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Is dirty fasting effective?

Many people who are interested in dirty fasting seek the health benefits of time-restricted eating but with the flexibility to be able to eat or drink something with calories during the fasting window. Proponents of dirty fasting say that flexibility helps them stay on track with their fasting routine because they're not as limited or as hungry. For example, I've had plenty of clients who've told me that time-restricted eating helps them prevent overeating, maintain a consistent eating schedule, and eat more mindfully but that they really miss having a nut milk latte in the morning. That latte wouldn't be allowed on a traditional clean fasting protocol, but dirty fasting may allow it.

The one human study available on dirty fasting was able to shed some light on the diet's effectiveness. That randomized, controlled trail was conducted in 105 adults who were assigned to either water only, a traditional breakfast, or a commercially available bar called Fast Bar (which, full disclosure, I do consult for L-Nutra, the company that makes this bar and led the study) after a 15-hour overnight fast. Participants had their blood glucose and ketone levels measured every hour for four hours after consuming each of the options. Researchers found that the Fast Bar group had glucose levels comparable to that of the water-only group throughout the hours after the meal and ketone levels that were similar to the water-only group two or more hours after the meal. In contrast, the breakfast meal spiked glucose and reduced ketones. The Fast Bar eaters also experienced high self-rated levels of fullness and a reduced desire to eat compared to the water only group. Scientists say the results indicate that one Fast Bar consumed during the fasting window does not interfere with physiological fasting and could be used to help facilitate the practice of time-restricted eating.

Fast Bars were designed to support intermittent fasters who want to fast without completely foregoing food. Essentially, this means they could support dirty fasting. Each bar provides about 200 calories, with a relatively low protein content of 5 grams, a low glycemic index, about 6 grams of net carbs, and 17 grams of fat. The ingredients include nuts, seeds, vegetable fiber, and honey.

But the Fast Bar study begs the question: would a similarly comprised bar, or a comparable combination of foods, also work for a dirty fast? And what foods or calorie level could also result in essentially maintaining low glucose and higher ketone levels during fasting hours? The truth is, it's unknown.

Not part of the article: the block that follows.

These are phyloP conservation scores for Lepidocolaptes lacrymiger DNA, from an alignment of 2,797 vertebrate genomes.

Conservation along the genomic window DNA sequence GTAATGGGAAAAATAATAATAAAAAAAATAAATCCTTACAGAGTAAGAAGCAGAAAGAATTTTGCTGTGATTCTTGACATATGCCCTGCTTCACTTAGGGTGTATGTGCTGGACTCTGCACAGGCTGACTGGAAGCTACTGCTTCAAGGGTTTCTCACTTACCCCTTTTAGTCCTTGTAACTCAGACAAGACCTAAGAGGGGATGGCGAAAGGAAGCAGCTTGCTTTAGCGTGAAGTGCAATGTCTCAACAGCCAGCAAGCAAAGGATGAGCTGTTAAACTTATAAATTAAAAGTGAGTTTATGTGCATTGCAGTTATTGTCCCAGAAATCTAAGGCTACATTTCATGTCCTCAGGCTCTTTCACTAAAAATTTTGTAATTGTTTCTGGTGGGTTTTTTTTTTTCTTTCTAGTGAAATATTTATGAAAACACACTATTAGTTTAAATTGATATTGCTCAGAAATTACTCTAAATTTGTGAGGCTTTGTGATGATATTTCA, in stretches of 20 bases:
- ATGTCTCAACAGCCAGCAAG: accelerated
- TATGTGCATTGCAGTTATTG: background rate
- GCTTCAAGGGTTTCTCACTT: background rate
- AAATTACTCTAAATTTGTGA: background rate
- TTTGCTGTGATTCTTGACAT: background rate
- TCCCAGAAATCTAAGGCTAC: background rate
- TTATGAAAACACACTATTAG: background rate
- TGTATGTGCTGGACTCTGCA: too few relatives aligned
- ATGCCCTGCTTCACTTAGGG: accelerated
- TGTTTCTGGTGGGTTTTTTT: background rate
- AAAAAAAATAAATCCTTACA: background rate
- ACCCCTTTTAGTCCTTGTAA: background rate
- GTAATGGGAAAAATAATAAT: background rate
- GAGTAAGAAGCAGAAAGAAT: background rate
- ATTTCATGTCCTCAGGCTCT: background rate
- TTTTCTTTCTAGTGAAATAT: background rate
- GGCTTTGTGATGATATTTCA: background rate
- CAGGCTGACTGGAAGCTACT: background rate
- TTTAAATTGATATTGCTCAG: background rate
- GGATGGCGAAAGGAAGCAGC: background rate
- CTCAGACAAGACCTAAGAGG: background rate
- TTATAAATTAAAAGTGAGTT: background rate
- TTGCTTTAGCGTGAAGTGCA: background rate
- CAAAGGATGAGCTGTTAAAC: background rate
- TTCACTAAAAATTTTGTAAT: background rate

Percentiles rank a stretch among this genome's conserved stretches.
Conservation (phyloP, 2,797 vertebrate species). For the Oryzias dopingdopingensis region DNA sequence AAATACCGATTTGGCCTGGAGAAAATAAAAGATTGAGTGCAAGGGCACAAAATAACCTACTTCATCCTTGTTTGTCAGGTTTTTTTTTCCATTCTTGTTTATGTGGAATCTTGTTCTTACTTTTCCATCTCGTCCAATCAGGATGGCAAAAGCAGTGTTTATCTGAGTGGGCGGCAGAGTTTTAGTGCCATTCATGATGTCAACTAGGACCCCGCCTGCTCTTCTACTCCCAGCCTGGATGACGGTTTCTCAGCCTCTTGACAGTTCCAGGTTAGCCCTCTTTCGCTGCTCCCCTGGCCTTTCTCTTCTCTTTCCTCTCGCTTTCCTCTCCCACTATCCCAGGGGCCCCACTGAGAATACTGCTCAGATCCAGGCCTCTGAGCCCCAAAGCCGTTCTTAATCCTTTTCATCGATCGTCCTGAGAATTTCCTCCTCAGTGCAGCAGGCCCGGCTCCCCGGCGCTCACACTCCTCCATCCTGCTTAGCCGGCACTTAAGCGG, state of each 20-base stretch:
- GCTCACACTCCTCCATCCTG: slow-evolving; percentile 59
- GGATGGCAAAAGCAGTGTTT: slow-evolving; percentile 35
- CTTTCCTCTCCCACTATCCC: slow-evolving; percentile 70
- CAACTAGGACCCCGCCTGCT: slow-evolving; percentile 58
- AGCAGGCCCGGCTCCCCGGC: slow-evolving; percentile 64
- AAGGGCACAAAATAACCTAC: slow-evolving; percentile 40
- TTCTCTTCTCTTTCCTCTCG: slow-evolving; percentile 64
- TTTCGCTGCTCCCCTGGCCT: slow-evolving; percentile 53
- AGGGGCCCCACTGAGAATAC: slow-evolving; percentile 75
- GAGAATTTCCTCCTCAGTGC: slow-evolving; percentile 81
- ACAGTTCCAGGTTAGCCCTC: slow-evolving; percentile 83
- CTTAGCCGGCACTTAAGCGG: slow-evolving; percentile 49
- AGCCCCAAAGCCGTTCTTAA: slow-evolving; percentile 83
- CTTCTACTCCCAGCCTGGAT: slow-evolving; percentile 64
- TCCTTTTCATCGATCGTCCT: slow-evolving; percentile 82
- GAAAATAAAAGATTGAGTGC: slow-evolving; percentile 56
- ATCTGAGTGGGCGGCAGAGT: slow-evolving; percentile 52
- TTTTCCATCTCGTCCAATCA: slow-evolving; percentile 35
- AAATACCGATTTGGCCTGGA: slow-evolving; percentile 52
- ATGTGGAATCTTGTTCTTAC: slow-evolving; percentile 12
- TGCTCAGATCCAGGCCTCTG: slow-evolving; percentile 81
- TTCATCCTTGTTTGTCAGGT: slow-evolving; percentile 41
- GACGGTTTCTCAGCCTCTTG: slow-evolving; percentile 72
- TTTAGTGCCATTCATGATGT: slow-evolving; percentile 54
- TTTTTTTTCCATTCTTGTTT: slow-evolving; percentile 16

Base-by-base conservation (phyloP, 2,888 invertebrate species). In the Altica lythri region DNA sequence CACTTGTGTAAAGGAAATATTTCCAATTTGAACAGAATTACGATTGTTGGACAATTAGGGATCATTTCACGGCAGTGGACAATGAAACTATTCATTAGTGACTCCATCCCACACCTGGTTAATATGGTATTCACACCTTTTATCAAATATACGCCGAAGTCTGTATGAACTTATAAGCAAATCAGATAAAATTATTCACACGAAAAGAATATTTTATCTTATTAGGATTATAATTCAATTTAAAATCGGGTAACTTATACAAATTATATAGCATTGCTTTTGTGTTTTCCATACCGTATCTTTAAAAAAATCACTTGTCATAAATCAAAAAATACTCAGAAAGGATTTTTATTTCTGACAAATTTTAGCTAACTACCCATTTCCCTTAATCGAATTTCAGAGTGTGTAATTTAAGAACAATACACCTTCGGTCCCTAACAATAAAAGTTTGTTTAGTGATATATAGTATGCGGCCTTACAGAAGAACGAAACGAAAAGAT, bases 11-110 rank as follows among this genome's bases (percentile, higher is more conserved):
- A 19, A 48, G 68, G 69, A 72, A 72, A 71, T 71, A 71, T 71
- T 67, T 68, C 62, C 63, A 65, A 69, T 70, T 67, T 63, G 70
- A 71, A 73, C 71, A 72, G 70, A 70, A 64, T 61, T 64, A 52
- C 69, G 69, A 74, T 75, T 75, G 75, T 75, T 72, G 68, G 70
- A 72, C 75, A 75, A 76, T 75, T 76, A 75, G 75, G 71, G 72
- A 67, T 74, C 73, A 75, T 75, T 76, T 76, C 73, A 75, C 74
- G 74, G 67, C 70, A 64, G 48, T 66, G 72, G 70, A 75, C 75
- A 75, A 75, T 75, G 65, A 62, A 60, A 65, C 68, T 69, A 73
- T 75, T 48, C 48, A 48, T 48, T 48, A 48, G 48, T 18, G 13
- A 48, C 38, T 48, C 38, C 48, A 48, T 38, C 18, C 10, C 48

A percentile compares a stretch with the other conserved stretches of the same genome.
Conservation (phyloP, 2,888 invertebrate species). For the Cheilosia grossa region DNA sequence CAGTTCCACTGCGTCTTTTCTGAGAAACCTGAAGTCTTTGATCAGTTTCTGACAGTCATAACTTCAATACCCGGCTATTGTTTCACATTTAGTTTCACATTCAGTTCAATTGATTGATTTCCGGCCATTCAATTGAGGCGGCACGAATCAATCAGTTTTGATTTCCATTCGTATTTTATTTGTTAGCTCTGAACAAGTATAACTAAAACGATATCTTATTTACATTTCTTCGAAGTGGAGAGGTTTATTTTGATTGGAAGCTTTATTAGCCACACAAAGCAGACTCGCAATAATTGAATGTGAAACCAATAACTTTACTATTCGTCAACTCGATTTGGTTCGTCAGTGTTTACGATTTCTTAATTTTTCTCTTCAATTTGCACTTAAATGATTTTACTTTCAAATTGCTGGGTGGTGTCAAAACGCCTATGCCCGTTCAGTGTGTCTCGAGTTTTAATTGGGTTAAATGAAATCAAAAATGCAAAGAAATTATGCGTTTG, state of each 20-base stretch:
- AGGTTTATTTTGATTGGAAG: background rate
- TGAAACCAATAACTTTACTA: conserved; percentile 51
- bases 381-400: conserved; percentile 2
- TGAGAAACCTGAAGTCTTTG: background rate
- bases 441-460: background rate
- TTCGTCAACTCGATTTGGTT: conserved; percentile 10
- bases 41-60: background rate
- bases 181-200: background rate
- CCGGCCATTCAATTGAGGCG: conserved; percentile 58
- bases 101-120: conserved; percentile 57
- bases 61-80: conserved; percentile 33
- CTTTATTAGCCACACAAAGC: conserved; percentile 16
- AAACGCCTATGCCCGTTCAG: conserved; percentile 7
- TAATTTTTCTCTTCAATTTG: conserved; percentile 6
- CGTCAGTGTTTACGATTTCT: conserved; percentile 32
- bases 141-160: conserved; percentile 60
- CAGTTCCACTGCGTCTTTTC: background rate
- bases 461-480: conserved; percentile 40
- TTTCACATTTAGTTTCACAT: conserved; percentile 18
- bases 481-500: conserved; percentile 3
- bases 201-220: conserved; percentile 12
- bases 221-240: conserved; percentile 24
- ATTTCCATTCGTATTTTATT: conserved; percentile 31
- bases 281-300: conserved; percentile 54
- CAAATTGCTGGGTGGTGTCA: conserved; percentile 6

Nevertheless, regardless of what research says (or doesn't say) about the physiological effects of dirty fasting, there can be psychological or behavioral benefits to it. For example, maybe being able to nibble on something in the morning prevents over-splurging later in the day. Or maybe just knowing what you can eat or drink helps you get through the tail end of a fasting window, even if you don't wind up needing the food or drink. 

Bottom line

One of the appeals of time-restricted eating is that, in addition to weight loss, the practice may offer bonus health benefits. However, experts point out that the quality of what you eat during non-fasted hours (or the small dirty fasting allowances) matters—a lot. That is, nutrition is still key. Be sure to build in a variety of veggies, fruits, and other whole foods daily to optimize your intake of vitamins, minerals, fiber, antioxidants, and macronutrients. For both weight management and health, the ultimate goal is to settle into a routine that's sustainable long term. Intermittent fasting or time-restricted eating is about striking a balance between restricting and nourishing, not just the former. If dirty fasting feels like a healthier compromise for you, it may be the best approach for your lifestyle and relationship with food.

Cynthia Sass, MPH, RD, is Health's contributing nutrition editor, a New York Times best-selling author, and a private practice performance nutritionist who has consulted for five professional sports teams.